The present study examined the influence of gender and personality on individuals' use of online social networking websites such as Facebook and MySpace. Participants were 238 undergraduate students who reported being members of Facebook, MySpace, or both. Based on prior research examining online behavior, we expected that gender and scores on the Big Five personality scale would moderate online social networking behavior. The results supported our predictions. Specifically, men reported using social networking sites for forming new relationships while women reported using them more for relationship maintenance. Furthermore, women low in agreeableness reported using instant messaging features of social networking sites more often than women high in agreeableness, whereas men low in openness reported playing more games on social networking sites compared to men high in openness. Overall, these results indicate the importance of examining individual differences in online behavior.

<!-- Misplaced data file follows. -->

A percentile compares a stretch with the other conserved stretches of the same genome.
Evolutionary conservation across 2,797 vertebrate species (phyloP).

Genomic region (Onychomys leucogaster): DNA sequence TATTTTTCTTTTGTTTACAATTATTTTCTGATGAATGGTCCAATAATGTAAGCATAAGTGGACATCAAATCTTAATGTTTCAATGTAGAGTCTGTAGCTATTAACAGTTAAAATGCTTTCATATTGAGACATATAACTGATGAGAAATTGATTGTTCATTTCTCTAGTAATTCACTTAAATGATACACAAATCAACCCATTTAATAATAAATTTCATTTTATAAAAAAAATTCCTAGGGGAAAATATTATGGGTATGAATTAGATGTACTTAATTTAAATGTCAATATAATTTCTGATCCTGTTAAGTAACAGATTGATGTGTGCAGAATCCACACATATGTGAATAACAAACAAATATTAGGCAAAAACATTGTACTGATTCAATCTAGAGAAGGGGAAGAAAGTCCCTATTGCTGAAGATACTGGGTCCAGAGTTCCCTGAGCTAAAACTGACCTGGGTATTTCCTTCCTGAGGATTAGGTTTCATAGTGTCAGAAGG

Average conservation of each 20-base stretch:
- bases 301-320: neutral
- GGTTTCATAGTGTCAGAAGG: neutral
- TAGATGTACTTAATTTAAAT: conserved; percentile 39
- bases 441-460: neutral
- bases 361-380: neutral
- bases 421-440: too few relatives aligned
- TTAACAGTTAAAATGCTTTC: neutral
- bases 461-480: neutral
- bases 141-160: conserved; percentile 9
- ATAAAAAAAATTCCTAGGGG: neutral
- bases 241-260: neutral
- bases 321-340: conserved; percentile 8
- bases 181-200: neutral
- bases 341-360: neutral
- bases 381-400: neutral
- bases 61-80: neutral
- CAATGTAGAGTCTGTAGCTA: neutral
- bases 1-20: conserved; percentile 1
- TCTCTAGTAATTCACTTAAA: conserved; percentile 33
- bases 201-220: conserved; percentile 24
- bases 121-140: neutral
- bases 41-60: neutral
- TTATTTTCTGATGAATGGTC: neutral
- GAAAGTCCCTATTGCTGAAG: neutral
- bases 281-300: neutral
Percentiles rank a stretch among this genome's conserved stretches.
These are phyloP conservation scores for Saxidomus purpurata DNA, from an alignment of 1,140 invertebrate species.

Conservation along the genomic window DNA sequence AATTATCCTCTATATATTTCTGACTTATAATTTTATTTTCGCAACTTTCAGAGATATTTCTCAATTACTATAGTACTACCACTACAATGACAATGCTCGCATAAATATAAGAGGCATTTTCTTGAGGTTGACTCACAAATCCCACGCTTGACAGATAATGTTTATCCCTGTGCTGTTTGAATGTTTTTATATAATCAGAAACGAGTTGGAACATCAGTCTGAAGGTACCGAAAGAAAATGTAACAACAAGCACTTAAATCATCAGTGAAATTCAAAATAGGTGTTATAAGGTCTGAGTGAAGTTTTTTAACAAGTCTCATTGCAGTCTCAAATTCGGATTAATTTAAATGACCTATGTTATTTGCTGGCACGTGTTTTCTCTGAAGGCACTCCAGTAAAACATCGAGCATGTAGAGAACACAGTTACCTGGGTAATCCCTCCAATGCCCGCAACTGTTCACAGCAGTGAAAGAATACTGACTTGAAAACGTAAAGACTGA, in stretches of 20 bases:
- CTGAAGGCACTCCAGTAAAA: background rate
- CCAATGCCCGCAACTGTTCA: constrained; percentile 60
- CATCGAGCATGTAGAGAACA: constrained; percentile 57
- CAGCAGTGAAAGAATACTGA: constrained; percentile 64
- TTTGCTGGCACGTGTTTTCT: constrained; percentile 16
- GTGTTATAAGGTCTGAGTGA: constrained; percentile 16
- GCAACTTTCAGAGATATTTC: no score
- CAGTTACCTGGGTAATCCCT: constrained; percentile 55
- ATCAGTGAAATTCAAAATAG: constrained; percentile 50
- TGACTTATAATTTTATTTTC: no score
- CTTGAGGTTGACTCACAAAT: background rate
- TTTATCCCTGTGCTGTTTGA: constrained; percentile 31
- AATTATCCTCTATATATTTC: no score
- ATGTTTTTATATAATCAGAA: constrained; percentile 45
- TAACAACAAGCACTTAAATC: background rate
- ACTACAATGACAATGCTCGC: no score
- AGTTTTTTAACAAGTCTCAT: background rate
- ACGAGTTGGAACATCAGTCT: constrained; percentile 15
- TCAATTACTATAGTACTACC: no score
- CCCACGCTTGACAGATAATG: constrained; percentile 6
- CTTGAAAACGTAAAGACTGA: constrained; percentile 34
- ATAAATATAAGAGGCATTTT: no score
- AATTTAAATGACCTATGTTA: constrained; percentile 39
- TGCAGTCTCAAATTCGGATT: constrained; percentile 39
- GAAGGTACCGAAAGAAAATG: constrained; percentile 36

All Science Journal Classification (ASJC) codes
- Arts and Humanities (miscellaneous)
- Human-Computer Interaction